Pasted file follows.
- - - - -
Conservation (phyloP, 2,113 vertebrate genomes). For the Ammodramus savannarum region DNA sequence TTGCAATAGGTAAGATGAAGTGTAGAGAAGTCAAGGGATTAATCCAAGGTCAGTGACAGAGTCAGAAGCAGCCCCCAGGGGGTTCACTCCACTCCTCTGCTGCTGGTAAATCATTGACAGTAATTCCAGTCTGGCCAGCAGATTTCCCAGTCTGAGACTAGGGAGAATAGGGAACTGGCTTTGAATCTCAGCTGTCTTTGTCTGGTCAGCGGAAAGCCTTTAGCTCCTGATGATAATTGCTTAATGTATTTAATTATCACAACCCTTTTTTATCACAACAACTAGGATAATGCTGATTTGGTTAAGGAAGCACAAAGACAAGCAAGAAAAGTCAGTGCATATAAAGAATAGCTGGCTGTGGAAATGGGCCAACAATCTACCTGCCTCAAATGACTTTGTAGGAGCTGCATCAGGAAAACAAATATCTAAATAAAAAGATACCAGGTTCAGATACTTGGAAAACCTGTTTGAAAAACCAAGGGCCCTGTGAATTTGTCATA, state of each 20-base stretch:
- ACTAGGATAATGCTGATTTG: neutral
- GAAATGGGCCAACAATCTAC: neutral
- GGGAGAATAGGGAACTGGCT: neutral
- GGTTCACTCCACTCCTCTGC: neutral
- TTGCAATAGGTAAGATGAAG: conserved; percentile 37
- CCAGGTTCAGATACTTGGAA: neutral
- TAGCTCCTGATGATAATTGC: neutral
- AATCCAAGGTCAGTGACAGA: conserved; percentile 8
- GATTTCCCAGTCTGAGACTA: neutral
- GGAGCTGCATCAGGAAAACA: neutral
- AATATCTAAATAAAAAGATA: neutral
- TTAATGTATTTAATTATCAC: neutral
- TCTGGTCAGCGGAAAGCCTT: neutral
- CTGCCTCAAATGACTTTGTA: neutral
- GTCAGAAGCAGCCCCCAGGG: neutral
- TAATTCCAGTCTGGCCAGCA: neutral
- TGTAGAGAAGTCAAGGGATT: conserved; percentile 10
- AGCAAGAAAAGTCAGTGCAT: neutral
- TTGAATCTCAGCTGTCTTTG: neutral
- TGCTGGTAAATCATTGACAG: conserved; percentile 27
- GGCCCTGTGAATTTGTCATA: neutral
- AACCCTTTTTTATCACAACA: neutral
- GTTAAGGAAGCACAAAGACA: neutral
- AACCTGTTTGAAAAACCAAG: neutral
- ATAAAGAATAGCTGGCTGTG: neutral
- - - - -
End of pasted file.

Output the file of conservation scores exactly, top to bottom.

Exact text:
Conservation (phyloP, 2,113 vertebrate genomes). For the Ammodramus savannarum region DNA sequence TTGCAATAGGTAAGATGAAGTGTAGAGAAGTCAAGGGATTAATCCAAGGTCAGTGACAGAGTCAGAAGCAGCCCCCAGGGGGTTCACTCCACTCCTCTGCTGCTGGTAAATCATTGACAGTAATTCCAGTCTGGCCAGCAGATTTCCCAGTCTGAGACTAGGGAGAATAGGGAACTGGCTTTGAATCTCAGCTGTCTTTGTCTGGTCAGCGGAAAGCCTTTAGCTCCTGATGATAATTGCTTAATGTATTTAATTATCACAACCCTTTTTTATCACAACAACTAGGATAATGCTGATTTGGTTAAGGAAGCACAAAGACAAGCAAGAAAAGTCAGTGCATATAAAGAATAGCTGGCTGTGGAAATGGGCCAACAATCTACCTGCCTCAAATGACTTTGTAGGAGCTGCATCAGGAAAACAAATATCTAAATAAAAAGATACCAGGTTCAGATACTTGGAAAACCTGTTTGAAAAACCAAGGGCCCTGTGAATTTGTCATA, state of each 20-base stretch:
- ACTAGGATAATGCTGATTTG: neutral
- GAAATGGGCCAACAATCTAC: neutral
- GGGAGAATAGGGAACTGGCT: neutral
- GGTTCACTCCACTCCTCTGC: neutral
- TTGCAATAGGTAAGATGAAG: conserved; percentile 37
- CCAGGTTCAGATACTTGGAA: neutral
- TAGCTCCTGATGATAATTGC: neutral
- AATCCAAGGTCAGTGACAGA: conserved; percentile 8
- GATTTCCCAGTCTGAGACTA: neutral
- GGAGCTGCATCAGGAAAACA: neutral
- AATATCTAAATAAAAAGATA: neutral
- TTAATGTATTTAATTATCAC: neutral
- TCTGGTCAGCGGAAAGCCTT: neutral
- CTGCCTCAAATGACTTTGTA: neutral
- GTCAGAAGCAGCCCCCAGGG: neutral
- TAATTCCAGTCTGGCCAGCA: neutral
- TGTAGAGAAGTCAAGGGATT: conserved; percentile 10
- AGCAAGAAAAGTCAGTGCAT: neutral
- TTGAATCTCAGCTGTCTTTG: neutral
- TGCTGGTAAATCATTGACAG: conserved; percentile 27
- GGCCCTGTGAATTTGTCATA: neutral
- AACCCTTTTTTATCACAACA: neutral
- GTTAAGGAAGCACAAAGACA: neutral
- AACCTGTTTGAAAAACCAAG: neutral
- ATAAAGAATAGCTGGCTGTG: neutral